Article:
Professional diving

Diver wearing a diving helmet is sanding a repair patch on a submarine
A US Navy diver at work. The umbilical supplying air from the surface is clearly visible.

Professional diving is underwater diving where the divers are paid for their work. Occupational diving has a similar meaning and applications. The procedures are often regulated by legislation and codes of practice as it is an inherently hazardous occupation and the diver works as a member of a team. Due to the dangerous nature of some professional diving operations, specialized equipment such as an on-site hyperbaric chamber and diver-to-surface communication system is often required by law, and the mode of diving for some applications may be regulated.

There are several branches of professional diving, the best known of which is probably commercial diving and its specialised applications, offshore diving, inshore civil engineering diving, marine salvage diving, hazmat diving, and ships husbandry diving. There are also applications in scientific research, marine archaeology, fishing and aquaculture, public service, law enforcement, military service, media work and diver training.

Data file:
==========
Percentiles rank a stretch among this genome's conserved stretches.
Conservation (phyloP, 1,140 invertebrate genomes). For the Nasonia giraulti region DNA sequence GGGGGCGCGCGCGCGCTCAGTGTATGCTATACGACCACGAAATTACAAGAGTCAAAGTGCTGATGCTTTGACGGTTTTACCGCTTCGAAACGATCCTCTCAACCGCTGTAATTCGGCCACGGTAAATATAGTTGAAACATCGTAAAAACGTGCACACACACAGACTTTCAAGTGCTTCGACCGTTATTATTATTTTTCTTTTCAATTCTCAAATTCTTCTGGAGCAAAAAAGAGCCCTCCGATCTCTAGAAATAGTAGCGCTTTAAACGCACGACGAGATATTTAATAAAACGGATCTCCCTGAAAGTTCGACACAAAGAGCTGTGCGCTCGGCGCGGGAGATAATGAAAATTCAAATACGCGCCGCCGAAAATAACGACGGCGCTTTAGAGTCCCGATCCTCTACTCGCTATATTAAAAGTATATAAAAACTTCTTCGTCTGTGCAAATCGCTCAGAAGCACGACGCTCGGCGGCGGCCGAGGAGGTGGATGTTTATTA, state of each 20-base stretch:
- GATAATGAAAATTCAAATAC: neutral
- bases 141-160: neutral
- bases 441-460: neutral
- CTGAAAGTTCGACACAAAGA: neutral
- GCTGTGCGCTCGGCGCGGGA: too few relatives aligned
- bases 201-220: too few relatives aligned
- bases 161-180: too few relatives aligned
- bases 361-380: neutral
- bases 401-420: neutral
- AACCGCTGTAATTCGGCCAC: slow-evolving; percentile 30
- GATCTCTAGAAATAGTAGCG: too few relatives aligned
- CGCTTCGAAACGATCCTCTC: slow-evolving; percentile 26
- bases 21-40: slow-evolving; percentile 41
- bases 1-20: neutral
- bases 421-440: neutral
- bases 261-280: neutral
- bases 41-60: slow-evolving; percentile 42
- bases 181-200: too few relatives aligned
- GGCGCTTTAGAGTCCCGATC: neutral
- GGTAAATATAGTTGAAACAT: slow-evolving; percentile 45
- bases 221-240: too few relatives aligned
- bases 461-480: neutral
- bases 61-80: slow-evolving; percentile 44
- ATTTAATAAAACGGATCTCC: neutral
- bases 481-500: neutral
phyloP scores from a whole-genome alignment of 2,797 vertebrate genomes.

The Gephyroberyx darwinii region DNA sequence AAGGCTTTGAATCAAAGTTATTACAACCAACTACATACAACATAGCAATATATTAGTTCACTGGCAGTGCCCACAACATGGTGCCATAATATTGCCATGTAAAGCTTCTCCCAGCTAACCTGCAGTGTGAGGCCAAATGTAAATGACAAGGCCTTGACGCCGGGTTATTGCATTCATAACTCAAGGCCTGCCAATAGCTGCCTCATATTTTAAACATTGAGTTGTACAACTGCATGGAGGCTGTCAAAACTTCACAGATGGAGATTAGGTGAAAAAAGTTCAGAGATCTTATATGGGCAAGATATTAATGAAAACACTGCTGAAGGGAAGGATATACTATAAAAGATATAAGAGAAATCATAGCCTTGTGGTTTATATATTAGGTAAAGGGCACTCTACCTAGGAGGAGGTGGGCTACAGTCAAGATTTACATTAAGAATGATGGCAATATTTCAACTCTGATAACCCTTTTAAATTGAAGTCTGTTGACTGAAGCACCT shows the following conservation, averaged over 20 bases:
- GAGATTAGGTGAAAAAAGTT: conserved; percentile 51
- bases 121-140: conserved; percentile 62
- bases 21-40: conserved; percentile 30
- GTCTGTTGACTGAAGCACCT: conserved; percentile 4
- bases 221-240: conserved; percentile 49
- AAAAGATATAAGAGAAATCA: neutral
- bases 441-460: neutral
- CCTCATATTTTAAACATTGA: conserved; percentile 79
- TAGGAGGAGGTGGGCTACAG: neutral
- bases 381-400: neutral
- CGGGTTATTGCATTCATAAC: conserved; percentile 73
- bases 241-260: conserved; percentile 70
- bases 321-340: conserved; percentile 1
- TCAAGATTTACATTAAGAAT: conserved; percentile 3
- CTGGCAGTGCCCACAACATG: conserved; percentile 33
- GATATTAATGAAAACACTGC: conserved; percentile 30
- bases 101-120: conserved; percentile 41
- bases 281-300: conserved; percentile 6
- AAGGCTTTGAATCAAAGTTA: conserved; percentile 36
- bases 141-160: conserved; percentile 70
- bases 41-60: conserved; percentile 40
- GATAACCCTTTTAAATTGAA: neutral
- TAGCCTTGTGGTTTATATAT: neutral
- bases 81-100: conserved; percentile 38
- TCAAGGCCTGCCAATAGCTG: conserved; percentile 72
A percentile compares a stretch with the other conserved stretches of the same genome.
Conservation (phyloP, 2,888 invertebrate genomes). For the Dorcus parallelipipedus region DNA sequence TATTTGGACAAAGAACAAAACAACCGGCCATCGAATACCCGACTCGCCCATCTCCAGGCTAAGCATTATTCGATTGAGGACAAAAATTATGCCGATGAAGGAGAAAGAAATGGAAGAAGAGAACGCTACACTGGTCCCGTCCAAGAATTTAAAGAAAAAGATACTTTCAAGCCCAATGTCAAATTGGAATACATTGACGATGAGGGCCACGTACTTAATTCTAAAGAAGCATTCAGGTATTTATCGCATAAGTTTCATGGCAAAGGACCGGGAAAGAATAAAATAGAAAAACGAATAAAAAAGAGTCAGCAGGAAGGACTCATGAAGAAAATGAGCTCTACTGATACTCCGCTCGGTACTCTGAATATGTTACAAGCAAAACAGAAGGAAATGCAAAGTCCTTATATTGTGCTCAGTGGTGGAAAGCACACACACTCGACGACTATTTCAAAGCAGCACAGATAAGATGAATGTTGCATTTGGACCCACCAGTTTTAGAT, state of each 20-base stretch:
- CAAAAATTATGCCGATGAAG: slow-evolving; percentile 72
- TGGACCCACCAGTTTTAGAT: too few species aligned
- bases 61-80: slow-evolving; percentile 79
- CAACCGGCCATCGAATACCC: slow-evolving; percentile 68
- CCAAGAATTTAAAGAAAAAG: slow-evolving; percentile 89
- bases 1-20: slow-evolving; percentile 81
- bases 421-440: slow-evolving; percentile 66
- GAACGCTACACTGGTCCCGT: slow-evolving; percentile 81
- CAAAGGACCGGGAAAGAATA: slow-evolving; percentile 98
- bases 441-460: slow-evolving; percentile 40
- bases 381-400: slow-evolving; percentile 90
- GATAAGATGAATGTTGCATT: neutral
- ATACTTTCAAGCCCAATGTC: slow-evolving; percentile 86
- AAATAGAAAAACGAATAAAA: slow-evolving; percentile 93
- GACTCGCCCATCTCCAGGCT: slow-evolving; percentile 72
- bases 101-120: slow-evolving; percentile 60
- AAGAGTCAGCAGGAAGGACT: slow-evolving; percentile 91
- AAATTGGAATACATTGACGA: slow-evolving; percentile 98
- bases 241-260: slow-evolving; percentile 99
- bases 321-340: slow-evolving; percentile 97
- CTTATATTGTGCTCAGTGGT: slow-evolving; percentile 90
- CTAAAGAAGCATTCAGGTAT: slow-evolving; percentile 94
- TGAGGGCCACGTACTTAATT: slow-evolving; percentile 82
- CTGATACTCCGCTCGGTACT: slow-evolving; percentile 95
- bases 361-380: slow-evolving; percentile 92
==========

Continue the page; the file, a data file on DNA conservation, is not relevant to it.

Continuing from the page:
Any person wishing to become a professional diver normally requires specific training that satisfies any regulatory agencies which have regional or national authority, such as US Occupational Safety and Health Administration, United Kingdom Health and Safety Executive or South African Department of Employment and Labour.[1][2] International recognition of professional diver qualifications and registration exists between some countries.

  1. ^ Cite error: The named reference Offshore ACOP 2014 was invoked but never defined (see the help page).
  2. ^ Cite error: The named reference SA Diving Regulations 2009 was invoked but never defined (see the help page).